I skirted around the issue at my first meal in Dublin, ordering a meal that was comprised of vegetables and meat, so the first real test was breakfast the next morning. Promisingly, the hotel not only had gluten-free bread but the waiter did not bat (or roll) an eye when I asked for it and he let me know what else was safe terrain. Since then, over the course of the past couple of weeks the class has traveled across much of the country and we have spent a significant amount of time in smaller towns. Overall I have found that more menus than I am accustomed to seeing in New York City with indications on what is gluten-free, every place I have dined at but one offered gluten-free bread, no one has ever been annoyed in the least at the request, and there has been a wide array of kinds of bread served, several of which I am certain were freshly made (such as the bread at The Farmgate Café in Cork and Ard Bia at Nimmos in Galway). In New York City, unless it is a specialized restaurant catering to gluten-free patrons, nearly all places have a store-bought option, typically Udi’s. In the instances where allergens were not marked on a menu there was typically a footer and/or sign indicating one should speak with the server about any allergies. All servers were knowledgeable and willing to answer questions. In all manner of grocery stores and markets I visited there was a vast array of product options with clear labeling. Gluten-free offerings often dwarfed organics in both volume of options and ease of identification.
This afternoon we had time to ourselves and I decided to explore more restaurants and supermarkets in Cork to see what the gluten-free landscape is like here. As I have found through out our trip in Ireland, there is a strong awareness of Celiac Disease and the dietary restrictions that are necessary for those who have it. There are many options offered in higher-end food shops, health food stores, convenience stores, and supermarkets, both big and small. An interesting difference here is that there does not seem to be as significant a movement to go gluten-free as a lifestyle choice as there is in the United States, it is primarily viewed as a necessary medical treatment for those with Celiac Disease or Non-Celiac Gluten Sensitivity.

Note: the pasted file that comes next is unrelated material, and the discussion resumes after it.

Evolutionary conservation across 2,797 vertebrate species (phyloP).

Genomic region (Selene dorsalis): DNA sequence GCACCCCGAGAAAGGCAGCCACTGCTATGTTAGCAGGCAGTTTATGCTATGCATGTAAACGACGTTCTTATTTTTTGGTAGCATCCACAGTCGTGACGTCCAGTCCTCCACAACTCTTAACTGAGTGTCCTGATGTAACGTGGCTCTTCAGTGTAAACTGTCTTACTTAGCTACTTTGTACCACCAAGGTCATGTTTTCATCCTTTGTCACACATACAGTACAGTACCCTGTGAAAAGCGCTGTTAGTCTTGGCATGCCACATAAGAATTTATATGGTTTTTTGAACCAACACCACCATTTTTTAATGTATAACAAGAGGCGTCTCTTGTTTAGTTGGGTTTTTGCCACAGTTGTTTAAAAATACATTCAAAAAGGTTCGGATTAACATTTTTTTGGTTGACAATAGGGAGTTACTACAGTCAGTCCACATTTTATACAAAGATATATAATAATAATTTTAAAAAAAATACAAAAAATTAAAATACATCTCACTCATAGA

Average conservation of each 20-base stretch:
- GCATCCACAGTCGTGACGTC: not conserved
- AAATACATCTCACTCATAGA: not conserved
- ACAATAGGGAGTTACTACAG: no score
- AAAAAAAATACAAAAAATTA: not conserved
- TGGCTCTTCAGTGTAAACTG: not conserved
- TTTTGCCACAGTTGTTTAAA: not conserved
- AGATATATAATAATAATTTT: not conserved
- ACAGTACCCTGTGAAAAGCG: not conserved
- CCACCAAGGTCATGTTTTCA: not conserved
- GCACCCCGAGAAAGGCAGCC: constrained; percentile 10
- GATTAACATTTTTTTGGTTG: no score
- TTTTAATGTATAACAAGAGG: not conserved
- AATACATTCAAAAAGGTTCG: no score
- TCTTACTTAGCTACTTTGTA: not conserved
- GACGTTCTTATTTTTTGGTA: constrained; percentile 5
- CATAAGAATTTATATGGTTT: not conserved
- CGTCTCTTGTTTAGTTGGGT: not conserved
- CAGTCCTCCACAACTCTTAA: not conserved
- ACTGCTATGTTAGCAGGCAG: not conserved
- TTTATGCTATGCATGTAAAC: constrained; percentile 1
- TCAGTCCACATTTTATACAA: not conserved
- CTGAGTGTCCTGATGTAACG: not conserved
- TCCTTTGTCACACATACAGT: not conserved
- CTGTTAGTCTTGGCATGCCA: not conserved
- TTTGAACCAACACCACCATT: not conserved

This all leads to a very good question – why is there such a high incidence of Celiac Disease in Ireland particularly and does it have a link to past or current dietary patterns? Prior to The Famine the main cereal grain the Irish consumed was oats, which are naturally gluten-free. Today oats are specifically labeled as gluten-free because in many instances they are processed on the same equipment as wheat and the cross-contamination residue and risk is quite high. Wheat and gluten only became a staple in the diet of the Irish after The Famine, a period of time where many were severely malnourished from years of insufficient food availability. In the years after The Famine the commercial production of bread drastically increased and was of an lesser quality. Causation has not been unequivocally proven as yet but many scientists feel there is a link between the historical dietary patterns of the Irish and their contemporary incidence of Celiac Disease (See Irish Times article, an academic paper on Project Muse, and Med Guru article). Over the course of our trip we have discussed the influence that The Famine had on the Irish economy, culture, dietary patterns, and how it continues to impact the relationship the Irish people have to food and their own food heritage. Perhaps another dark layer in the shadow cast by the great tragedy of The Famine are the health conditions, like Celiac Disease, that continue to impact the Irish people today.
*** This was originally posted on our class blog here.